Is a College Degree Still Worth the Expense?You have a decision to make. Take on student debt and go to college or enter the workforce now in hopes of getting an entry level position in a company with the possibility of promotion. This is probably the most important decision you will ever make. And you can’t make it by estimating what you think you “might” make in the coming years. For this, you need hard data. So before proceeding, arm yourself with the facts.

There is a Wage Gap

The Pew Research Center's study on American wages demonstrates just how large the gap in wages is currently. The average American with only a high school diploma has the possibility of making $28,000 annually, a number that has fallen from $31,000 in real dollars since 1965. On the other hand, a worker with a Bachelor's degree can potentially make more than $45,000 if that worker entered the market today. The $17,000 difference only becomes more compounded when you multiply that by the total number of years worked (40-45 for most workers) and a college graduate will earn more than $700,000 more in a lifetime than someone with just a high school education.

Annual Earnings

Which Creates A Job Gap

Wages are not the only factor in determining the value of a college degree. The Bureau of Labor Statistics carefully examines every aspect of the American workforce, and they found that college graduates are much less likely to be unemployed than someone with a high school diploma. In 2013, workers with a bachelor's degree had an unemployment rate of only 4%, compared to the national average of 6.1%. A worker with only a high school diploma was almost twice as likely to be unemployed, with an unemployment rate of 7.5%.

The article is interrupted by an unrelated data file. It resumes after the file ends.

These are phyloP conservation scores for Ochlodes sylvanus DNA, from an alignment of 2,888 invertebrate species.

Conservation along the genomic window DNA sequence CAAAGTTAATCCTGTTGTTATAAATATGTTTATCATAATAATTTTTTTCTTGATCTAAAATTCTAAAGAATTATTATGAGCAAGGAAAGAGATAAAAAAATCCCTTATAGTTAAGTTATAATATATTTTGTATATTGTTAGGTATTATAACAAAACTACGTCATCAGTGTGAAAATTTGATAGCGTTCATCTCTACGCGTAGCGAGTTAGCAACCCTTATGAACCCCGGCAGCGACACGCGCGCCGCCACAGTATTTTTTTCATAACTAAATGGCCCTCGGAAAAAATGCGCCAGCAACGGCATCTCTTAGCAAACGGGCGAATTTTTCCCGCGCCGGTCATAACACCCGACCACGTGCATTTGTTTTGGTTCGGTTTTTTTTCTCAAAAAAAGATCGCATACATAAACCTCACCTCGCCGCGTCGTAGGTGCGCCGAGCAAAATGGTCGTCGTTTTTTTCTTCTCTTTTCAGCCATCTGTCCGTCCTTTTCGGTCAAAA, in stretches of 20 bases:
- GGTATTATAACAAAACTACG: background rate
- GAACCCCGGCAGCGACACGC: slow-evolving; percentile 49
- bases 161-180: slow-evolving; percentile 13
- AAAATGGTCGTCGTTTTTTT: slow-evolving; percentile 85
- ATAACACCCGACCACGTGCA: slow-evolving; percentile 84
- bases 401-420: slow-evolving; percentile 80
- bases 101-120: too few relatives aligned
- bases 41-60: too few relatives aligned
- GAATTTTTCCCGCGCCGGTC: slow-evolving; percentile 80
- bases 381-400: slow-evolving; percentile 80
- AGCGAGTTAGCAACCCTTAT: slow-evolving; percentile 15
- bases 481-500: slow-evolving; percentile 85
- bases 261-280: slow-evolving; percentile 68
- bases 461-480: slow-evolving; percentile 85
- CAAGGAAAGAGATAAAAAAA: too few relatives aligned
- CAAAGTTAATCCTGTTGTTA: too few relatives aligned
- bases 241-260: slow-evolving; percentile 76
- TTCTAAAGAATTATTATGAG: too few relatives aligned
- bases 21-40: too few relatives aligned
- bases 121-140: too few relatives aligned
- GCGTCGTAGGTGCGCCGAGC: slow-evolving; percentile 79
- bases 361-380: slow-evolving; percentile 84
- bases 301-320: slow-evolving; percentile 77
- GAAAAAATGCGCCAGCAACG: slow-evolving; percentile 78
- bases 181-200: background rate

Earning and Unemployment

Closing The Gap - The True Value Of A College Degree!

While higher wages and some unemployment protection are nice, if the cost of the education is greater than the benefits, the value of a college degree is negative. During the past 20 years, we have seen a significant spike in college costs. Still, David Autor, MIT economist and expert in college costs, demonstrates very clearly that despite rising costs, college is still the best option for most students. According to an article by David Leonhardt in the New York Times, the total value of a college degree in the United States stands at more than $500,000, a number arrived at by subtracting the cost of attendance, including student loans and interest payments, from the wages a college graduate receives in excess of someone with a high school diploma.

Rising Value

In the end, a college degree is always going to be a better value than a high school diploma.

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